A massive sunspot complex has spawned a solar flare which has doused the Earth in a shower of 'charged particles'. Earth's uppermost atmosphere glows where this shower from the Sun rains upon it, normally restricted by Earth's magnetic field to roughly circular zones closely surrounding the magnetic poles. This night the auroral zone widened and migrated southward to mid latitudes where these amazing aerial shows are rarely seen.
I heard Art Bell, a national overnight talk show host broadcasting from Pahrump, Nevada, exclaim that his northern sky was red after he went out to take a look when his wife excitedly interrupted the show. His latitude is similar to mine so I ran outside and saw the Aurora from the ground for the first time in my life! There was a tall red diffuse glow stretching from the Northeast horizon to over half way to the zenith. I grabbed my digital camera and a tripod and captured some time exposures as the ethereal display gradually broke up into several soft crimson rays, shifting in brightness from one side to the other. I hastened to my viewing field at the end of my block, and obtained some exposures just as the display reached a peak between 10:15 and 10:20. I could understand how people could mistake this for a catastrophic fire just beyond the horizon.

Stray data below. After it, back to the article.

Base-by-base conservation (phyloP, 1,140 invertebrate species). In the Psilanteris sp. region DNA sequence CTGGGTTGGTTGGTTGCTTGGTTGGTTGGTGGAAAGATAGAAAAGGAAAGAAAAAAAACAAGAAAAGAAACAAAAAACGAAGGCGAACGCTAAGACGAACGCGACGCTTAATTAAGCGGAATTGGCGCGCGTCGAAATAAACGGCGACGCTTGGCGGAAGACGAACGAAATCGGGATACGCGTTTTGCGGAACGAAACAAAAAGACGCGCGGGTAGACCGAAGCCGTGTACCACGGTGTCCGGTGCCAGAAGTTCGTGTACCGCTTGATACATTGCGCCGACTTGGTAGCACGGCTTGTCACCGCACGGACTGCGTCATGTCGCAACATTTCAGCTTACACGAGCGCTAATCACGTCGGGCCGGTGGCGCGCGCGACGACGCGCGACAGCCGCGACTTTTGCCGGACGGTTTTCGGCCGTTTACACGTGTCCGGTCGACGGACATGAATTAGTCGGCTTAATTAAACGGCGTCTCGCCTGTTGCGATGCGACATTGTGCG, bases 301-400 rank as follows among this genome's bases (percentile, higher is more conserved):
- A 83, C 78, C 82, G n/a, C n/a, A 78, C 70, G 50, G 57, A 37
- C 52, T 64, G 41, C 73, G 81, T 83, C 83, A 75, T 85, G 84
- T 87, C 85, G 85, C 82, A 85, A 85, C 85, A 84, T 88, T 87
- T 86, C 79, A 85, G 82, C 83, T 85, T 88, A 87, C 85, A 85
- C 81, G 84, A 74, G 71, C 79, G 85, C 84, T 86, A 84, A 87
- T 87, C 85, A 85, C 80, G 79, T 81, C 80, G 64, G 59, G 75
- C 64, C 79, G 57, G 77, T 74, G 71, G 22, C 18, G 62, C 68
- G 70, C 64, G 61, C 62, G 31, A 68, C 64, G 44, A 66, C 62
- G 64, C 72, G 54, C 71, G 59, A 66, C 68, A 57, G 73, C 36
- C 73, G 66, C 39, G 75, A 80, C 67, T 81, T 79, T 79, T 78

I then packed up my tripod and camera and drove to Joshua Tree National Monument, some 50 miles away, where the skies are nearly pristine. On the way I heard, in between talk about 'shadow people' and 'aliens', descriptions of aurora from all over the country. One caller reported the birds stirring as if in response to dawn. By the time I arrived the display had seemingly largely faded, but a pale green glow extended well above the northern horizon that I first imagined was light pollution from a giant city, but there simply wasn't one in that direction. Some distant clouds were sillouetted against this glow which extended along a quarter of the horizon. This soon revealed soft vertical bordered brightness variations and a modest red ray emerged whose progress I followed as it slowly shifted itself about toward the Eastern horizon. The sequence to the right was obtained between 1:05 and 1:29 A.M. By 2 A.M. the red rays became too dim to distinguish the color visually, but a few last digital images, exposed about 20 seconds, revealed not only the greenish horizon glow but a surprisingly widespread faint remnant of the earlier redness.